Molly Tuttle Talks Best New Artist, Best Bluegrass Album Grammy Nominations: ‘I Was Shocked’

When the Grammy nominations were revealed on Tuesday (Nov. 15) for the upcoming 2023 ceremony, Nashville-based artist and first-time Grammy nominee Molly Tuttle found herself among the 10 artists nominated in the all-genre best new artist category. Tuttle is also nominated in the best bluegrass album category, for her Nonesuch Records-released album Crooked Tree, recorded with band Golden Highway.

“I was just in complete shock. I’m still shaking a little,” Tuttle tells Billboard.

“I was hoping for the bluegrass album category because that community means so much to me. I was trying to keep my expectations reasonable, like, ‘Well, if I don’t get it this year, I can try again next year,'” she adds. “But this means so much to me because I grew up playing bluegrass and going to bluegrass festivals. Then this whole new flood of messages came in that were like, ‘Holy s—, that’s crazy! Congrats!’ And I was like, ‘What happened?’ I had to look it up again and then I saw the best new artist nomination.”

She will compete for the best new artist title against Anitta, Domi & JD Beck, Latto, Måneskin, Muni Long, Omar Apollo, Samara Joy, Tobe Nwigwe and Wet Leg.

Of course, Tuttle is no stranger to upsetting an awards category–in 2017, Tuttle made history at the International Bluegrass Music Association’s IBMA Awards in 2017 when she was the first woman to be nominated for—and win—the IBMA’s guitar player of the year honor.  She won the honor again the following year, and was also named instrumentalist of the year at the 2018 Americana Music Awards.

For her now-Grammy nominated album, Tuttle worked with co-producer Jerry Douglas, recording the album live at Nashville’s Ocean Way Studios. The album features collaborations with Billy Strings, Margo Price, Old Crow Medicine Show, Hull and Douglas’ Alison Krauss & Union Station bandmate Dan Tyminski.

“Jerry was one of the first people to call me and it was so cool because we worked so hard on it together. And my band, we were all on a text thread together today, and then old friends like Sierra Hull, Sarah Jarosz, Aoife O’ Donovan, who was also nominated for quite a few things today. Those are all people I’ve known since I was really young and it makes me proud to be part of that bluegrass community, but also the general Nashville music community as well.”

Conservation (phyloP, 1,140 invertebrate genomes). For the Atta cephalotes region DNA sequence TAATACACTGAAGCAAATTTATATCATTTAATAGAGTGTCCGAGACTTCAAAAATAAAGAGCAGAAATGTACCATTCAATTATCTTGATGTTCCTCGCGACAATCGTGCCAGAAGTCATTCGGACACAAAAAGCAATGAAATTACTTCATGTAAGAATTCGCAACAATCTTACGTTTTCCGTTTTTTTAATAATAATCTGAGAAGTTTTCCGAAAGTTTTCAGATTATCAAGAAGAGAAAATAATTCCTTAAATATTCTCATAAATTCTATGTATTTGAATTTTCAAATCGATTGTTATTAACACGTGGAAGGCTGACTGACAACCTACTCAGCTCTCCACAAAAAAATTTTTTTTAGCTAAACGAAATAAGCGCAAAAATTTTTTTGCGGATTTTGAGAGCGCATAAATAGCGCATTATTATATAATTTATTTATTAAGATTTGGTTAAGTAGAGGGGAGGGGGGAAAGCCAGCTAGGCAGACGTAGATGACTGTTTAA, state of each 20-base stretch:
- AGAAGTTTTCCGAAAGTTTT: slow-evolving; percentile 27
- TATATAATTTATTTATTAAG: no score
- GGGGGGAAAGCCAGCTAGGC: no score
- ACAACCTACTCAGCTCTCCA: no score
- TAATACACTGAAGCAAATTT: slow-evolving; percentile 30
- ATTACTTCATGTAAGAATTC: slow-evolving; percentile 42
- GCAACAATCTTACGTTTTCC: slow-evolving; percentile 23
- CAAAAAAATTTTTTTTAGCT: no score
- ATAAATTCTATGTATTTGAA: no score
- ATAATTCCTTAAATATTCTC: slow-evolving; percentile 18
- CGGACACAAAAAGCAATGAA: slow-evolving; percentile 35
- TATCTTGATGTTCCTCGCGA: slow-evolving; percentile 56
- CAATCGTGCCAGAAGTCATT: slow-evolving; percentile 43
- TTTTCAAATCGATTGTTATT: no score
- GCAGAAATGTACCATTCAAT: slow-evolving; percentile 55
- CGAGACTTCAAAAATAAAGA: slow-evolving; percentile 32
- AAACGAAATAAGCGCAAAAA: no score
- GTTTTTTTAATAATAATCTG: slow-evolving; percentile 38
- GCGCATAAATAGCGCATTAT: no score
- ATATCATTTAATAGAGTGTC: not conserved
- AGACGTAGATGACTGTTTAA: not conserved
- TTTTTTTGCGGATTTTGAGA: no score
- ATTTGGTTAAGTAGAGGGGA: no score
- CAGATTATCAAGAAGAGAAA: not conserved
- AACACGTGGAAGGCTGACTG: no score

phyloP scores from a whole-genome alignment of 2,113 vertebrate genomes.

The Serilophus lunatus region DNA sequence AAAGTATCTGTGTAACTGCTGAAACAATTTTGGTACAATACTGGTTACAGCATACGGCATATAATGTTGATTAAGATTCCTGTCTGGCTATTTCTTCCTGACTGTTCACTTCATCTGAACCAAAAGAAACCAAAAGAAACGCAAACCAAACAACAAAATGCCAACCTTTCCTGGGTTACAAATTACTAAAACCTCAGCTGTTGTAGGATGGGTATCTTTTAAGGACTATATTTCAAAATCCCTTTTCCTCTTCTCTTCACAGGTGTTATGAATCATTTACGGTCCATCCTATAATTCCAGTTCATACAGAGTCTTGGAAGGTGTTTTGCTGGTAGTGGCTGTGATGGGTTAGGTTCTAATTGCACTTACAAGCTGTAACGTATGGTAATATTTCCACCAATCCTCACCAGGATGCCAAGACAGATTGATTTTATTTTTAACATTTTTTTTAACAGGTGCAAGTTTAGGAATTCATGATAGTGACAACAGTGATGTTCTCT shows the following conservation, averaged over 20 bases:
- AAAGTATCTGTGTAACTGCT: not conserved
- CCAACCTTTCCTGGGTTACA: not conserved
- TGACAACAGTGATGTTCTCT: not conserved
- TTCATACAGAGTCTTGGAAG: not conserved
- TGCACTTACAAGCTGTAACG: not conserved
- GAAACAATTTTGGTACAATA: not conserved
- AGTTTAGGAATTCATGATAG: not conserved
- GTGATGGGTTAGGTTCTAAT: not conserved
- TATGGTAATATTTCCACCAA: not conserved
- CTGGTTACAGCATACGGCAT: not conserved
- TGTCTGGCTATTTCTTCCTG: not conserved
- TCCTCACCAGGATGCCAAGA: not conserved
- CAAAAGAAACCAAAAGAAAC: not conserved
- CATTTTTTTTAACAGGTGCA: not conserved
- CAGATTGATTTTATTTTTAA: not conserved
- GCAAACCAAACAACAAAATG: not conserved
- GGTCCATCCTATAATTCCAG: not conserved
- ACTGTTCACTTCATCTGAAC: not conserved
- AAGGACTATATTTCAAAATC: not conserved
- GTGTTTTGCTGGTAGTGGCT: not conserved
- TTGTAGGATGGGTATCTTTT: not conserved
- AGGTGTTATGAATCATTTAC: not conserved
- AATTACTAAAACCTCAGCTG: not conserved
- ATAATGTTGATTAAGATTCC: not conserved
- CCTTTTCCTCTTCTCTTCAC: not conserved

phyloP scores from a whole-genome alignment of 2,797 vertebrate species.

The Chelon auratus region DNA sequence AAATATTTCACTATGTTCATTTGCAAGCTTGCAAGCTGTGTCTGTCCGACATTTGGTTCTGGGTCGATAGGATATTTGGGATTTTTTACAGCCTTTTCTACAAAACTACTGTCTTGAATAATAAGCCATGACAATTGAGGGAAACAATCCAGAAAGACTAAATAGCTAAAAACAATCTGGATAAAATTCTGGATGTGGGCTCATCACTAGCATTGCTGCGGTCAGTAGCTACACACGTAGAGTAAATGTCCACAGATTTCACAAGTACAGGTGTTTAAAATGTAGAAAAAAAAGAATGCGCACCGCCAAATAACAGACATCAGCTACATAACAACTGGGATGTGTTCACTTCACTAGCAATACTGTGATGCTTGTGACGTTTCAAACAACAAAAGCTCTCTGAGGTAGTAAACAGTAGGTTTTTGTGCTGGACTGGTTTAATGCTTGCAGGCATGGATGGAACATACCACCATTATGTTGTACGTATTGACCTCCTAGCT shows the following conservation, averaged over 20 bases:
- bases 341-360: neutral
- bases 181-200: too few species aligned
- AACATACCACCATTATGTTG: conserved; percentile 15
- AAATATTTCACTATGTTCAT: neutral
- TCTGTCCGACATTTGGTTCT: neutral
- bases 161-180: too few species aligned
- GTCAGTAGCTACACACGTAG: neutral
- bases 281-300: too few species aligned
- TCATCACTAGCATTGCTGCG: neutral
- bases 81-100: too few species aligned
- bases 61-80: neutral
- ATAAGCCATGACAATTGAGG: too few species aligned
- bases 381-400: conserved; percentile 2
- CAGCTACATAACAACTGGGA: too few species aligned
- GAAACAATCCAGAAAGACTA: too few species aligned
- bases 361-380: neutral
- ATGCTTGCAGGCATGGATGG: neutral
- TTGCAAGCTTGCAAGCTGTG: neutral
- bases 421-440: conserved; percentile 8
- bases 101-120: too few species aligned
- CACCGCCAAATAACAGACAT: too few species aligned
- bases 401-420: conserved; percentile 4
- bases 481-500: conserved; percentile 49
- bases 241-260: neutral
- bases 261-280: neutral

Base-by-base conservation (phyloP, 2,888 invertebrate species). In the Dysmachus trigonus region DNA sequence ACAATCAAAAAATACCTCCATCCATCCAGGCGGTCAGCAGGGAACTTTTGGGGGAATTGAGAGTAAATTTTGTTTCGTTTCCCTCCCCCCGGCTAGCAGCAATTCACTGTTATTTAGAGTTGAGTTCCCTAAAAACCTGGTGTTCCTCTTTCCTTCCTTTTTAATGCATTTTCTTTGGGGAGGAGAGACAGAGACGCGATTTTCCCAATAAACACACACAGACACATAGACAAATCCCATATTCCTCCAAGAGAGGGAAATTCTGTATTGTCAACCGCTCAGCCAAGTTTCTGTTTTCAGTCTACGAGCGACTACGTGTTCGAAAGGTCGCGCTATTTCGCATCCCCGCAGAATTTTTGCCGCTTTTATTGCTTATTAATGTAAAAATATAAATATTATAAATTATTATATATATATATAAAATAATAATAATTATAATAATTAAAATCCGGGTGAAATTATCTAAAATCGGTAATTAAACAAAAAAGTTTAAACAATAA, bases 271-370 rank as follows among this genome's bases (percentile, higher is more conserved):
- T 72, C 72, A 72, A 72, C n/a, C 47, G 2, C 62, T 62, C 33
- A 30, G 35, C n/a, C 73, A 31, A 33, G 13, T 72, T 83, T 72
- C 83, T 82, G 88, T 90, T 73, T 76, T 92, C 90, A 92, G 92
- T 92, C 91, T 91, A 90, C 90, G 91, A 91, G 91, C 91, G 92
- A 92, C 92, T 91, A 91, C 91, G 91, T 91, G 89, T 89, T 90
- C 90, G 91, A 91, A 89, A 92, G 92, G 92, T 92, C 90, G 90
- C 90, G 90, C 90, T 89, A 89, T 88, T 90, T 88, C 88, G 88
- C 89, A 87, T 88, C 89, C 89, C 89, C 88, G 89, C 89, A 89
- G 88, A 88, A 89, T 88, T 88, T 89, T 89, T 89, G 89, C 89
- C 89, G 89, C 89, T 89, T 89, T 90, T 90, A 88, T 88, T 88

Old Crow Medicine Show guests on the unifying, folksy “Big Backyard” (“Come on out to the big backyard/ It ain’t mine it ain’t yours it’s all of ours”) which Tuttle wrote with Old Crow member Ketch Secor.

“We wrote it with them in mind, and then reworked the lyrics to make it fit my voice,” Tuttle says.

Price appears on “Flatland Girl,”  a song about the farm Tuttle’s father grew up on in Illinois, the farm that helped launch the Tuttle family tradition of bluegrass. 

“That’s where my grandfather used to play banjo and got that love of bluegrass started in my family,” Tuttle says. “I’m a fan of Margo’s songs and I read in an interview that her family had a farm as well, so it kind of tracked with the story of the song I was writing, about the family selling the farm and moving. So I wanted to have a fellow Midwestern farm girl on the song.”

Tuttle herself grew up in Northern California, playing at bluegrass festivals and becoming known as a deft guitar picker. She moved to Nashville in 2015, and her keen songwriting and the fleetness of her guitar picking quickly garnered attention in music circles. She released her debut full-length album, When You’re Ready in 2019, followed by the covers project But I’d Rather Be With You in 2020.

Tuttle says she’s written most of her next record and is getting ready to head into the studio.

“People can definitely expect some music coming out next year,” she says. Though she says she hasn’t completely set all of the details of the upcoming album, she says that working with Douglas again is “a high probability.”

With her awards accolades, Tuttle says she hopes young female musicians will take inspiration in forging their own careers.

“I would hope for young women who wanna make this a career to just see that the sky’s the limit, and if you set your mind to something, you can achieve it. It might feel hard at times. I know it is a hard life sometimes when you’re out touring so much and it doesn’t feel like things are moving forward, but sometimes it just takes time. The biggest lesson I’ve had to learn is just to be patient, because everything adds up. So many of my favorite bluegrass singers and songwriters are women from Hazel Dickens to Alison Krauss. They were people who really inspired me. I don’t know if I’d be doing this without them.”

Jessica Nicholson